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Page last updated at 15:18 GMT, Monday, 22 June 2009 16:18 UK

Somali president calls emergency

Somali President Sheikh Sharif Sheikh Ahmed addresses a press conference at the Presidential palace in Mogadishu on 18 June 2009
Somali President Sheikh Sharif Sheikh Ahmed came to power in January

Somali President Sheikh Sharif Sheikh Ahmed has declared a state of emergency in the country.

He told a news conference in Mogadishu it was because of "intensifying violence across the country".

The fragile UN-backed transitional government is coming under intense pressure from Islamist militias that control swathes of the country.

On Saturday, Somalia asked for urgent foreign military intervention - a call backed by the African Union.

"As of today, the country is under a state of emergency," President Ahmed told reporters in the capital, according to AFP news agency.

It is time for neighbouring countries to take charge and intervene

However it is not clear what difference this will make on the ground.

President Ahmed, a moderate Islamist, took office in January but even his introduction of Sharia law to the strongly Muslim country has not appeased the guerrillas.

Since 7 May, an alliance of militant Islamist hardliners, which controls much of southern Somalia and parts of the capital Mogadishu, has been locked in ferocious battles with pro-government forces.

Last week alone, the security minister, Mogadishu's police chief and an MP were killed.

Somali bomber

On Saturday, parliamentary speaker Sheikh Aden Mohamed Nur asked for foreign intervention within 24 hours to help prop up the government.

He said the radical Islamist group al-Shabab, which is accused of links to al-Qaeda, was using foreign fighters.

But al-Shabab says the suicide bomber who killed Security Minister Omar Hashi Aden and at least 34 others in Beledweyne last Thursday was a Somali man and named him as Mohamed Deerow Sheikh Adam.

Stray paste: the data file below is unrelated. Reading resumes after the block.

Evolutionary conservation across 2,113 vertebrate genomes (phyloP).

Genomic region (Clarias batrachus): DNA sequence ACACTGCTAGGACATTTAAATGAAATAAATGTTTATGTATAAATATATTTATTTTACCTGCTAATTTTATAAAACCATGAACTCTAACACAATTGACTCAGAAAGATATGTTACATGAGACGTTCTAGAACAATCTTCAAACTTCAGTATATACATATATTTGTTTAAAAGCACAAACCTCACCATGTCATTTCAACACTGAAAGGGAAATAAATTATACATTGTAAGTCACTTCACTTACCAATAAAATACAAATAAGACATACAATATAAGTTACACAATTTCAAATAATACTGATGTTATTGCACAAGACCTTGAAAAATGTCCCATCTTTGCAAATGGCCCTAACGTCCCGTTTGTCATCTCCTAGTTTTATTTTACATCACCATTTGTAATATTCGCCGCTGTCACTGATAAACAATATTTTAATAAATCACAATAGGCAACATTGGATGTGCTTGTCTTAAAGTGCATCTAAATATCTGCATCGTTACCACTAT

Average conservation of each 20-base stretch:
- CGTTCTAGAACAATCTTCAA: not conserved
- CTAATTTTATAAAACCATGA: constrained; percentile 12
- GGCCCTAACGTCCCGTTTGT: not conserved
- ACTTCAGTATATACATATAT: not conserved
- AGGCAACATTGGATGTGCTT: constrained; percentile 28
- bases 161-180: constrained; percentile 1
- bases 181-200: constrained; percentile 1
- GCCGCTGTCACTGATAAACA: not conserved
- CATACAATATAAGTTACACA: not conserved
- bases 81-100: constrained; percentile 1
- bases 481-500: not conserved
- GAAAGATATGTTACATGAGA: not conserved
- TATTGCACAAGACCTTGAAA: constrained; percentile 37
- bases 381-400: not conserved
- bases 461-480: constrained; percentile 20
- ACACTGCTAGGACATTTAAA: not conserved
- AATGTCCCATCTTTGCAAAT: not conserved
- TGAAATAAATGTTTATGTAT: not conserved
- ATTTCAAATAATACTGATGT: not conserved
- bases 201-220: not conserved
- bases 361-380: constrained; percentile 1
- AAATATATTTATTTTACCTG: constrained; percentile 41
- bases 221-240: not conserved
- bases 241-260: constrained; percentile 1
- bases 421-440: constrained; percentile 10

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On Monday, AU Commission Chairman Jean Ping said in a statement the Somali government had "the right to seek support from AU member-states and the larger international community".

The African Union has some 4,300 peacekeepers in Mogadishu, but its mandate prevents them from attacking the Islamist hardliners except for in self-defence.

The BBC's Elizabeth Blunt in Addis Ababa says all eyes are on Ethiopia to see if it will respond to the plea for intervention.

Ethiopia's troops left Somalia in January under a UN peace deal after spending two years helping government forces against insurgents.

On Sunday, Ethiopian Information Minister Bereket Simon said: "Any further action from Ethiopia regarding Somalia will be done according to international community decision."

Our correspondent says it remains to be seen whether the AU's blessing is enough to tempt Ethiopia to return.

Kenya's Prime Minister Raila Odinga has ruled out sending out Kenyan troops to Somalia, which has been without an effective government since 1991.

Its transitional government controls only parts of Mogadishu, but little of the rest of the country.

Some four million people in Somalia - or about one-third of the population - need food aid, according to aid agencies.



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